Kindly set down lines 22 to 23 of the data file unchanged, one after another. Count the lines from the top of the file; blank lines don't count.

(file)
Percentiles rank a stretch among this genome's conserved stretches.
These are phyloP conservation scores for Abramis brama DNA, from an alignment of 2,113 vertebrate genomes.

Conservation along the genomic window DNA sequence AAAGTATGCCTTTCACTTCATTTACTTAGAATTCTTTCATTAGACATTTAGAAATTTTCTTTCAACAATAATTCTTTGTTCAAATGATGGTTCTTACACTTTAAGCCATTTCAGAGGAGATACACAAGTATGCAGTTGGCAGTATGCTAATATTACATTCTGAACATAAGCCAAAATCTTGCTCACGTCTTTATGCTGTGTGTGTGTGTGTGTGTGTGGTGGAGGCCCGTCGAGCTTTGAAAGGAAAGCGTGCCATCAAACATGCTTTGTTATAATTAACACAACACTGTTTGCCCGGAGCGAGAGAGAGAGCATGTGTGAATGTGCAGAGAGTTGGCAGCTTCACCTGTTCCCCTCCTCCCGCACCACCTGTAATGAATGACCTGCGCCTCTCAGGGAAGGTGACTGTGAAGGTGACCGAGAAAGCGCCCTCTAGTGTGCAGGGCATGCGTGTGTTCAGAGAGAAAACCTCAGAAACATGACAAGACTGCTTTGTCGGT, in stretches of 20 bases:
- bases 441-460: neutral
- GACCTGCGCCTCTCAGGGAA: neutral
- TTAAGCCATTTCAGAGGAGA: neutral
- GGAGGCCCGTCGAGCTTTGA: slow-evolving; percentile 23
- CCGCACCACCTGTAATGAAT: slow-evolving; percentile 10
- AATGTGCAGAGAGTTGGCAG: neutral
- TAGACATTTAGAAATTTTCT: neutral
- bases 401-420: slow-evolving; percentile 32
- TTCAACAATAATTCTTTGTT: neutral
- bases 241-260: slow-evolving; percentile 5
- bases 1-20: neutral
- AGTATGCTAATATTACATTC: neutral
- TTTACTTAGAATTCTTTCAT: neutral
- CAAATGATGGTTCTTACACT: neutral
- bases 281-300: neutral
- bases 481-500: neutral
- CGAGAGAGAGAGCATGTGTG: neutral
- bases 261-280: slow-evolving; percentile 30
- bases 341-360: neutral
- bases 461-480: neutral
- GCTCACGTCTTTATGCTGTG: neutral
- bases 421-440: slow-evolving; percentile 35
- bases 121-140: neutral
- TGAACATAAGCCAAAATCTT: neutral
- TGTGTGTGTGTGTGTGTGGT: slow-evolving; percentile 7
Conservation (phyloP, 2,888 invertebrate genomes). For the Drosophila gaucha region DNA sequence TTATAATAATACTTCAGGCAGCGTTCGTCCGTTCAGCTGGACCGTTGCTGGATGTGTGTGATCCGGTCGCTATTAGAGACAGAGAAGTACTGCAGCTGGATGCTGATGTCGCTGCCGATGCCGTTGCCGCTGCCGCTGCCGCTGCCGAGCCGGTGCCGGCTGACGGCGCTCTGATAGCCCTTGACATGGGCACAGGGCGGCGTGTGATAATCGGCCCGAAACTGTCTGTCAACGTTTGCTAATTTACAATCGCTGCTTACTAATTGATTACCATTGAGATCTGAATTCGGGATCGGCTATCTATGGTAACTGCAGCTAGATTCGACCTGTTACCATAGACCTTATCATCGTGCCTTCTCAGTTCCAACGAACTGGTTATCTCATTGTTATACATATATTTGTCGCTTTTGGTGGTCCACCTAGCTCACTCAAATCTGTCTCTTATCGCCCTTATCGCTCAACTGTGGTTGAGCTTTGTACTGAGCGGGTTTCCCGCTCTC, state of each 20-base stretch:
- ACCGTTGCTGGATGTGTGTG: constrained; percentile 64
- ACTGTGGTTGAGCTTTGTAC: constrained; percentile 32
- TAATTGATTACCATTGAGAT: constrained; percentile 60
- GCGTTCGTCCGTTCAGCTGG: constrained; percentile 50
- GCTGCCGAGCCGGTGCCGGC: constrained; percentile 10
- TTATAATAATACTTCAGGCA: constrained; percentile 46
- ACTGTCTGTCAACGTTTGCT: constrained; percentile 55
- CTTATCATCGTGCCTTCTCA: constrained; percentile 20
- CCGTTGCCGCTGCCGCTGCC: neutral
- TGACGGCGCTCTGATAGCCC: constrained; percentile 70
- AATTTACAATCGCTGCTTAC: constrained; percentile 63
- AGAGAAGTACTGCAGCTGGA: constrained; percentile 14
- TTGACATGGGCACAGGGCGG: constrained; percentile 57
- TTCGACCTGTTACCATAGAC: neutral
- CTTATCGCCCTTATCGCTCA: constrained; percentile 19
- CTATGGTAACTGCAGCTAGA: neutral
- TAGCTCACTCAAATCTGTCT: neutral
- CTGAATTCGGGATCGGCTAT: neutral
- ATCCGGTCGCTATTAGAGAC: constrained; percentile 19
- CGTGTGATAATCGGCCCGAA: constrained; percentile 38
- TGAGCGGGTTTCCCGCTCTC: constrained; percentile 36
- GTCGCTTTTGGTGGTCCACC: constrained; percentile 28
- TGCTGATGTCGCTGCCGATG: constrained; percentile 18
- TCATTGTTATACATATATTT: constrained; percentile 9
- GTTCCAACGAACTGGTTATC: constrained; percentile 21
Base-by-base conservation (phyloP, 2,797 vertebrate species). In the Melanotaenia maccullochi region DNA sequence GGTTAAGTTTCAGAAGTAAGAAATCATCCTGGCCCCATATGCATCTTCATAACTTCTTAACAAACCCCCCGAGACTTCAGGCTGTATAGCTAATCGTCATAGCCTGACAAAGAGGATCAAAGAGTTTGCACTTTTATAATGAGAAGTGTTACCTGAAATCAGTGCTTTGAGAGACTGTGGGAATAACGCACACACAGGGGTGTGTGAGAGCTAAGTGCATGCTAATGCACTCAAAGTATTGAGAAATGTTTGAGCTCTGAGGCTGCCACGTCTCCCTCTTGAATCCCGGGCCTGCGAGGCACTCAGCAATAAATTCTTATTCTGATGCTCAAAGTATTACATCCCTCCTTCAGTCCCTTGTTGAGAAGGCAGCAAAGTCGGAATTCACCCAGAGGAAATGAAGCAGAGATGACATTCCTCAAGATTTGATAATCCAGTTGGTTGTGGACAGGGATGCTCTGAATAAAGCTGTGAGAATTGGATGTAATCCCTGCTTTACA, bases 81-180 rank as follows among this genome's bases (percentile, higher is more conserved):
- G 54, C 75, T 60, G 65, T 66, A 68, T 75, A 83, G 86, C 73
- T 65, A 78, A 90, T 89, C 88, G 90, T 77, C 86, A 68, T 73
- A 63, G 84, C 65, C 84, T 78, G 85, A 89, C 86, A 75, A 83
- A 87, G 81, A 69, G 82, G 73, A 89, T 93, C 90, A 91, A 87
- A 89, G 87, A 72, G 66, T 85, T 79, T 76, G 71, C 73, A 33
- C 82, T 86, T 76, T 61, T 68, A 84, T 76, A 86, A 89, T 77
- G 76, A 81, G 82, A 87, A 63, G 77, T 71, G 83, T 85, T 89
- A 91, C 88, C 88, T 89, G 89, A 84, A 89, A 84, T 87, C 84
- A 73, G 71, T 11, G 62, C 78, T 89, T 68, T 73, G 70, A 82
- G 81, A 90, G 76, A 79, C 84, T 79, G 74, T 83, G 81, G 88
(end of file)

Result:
- bases 341-360: neutral
- bases 461-480: neutral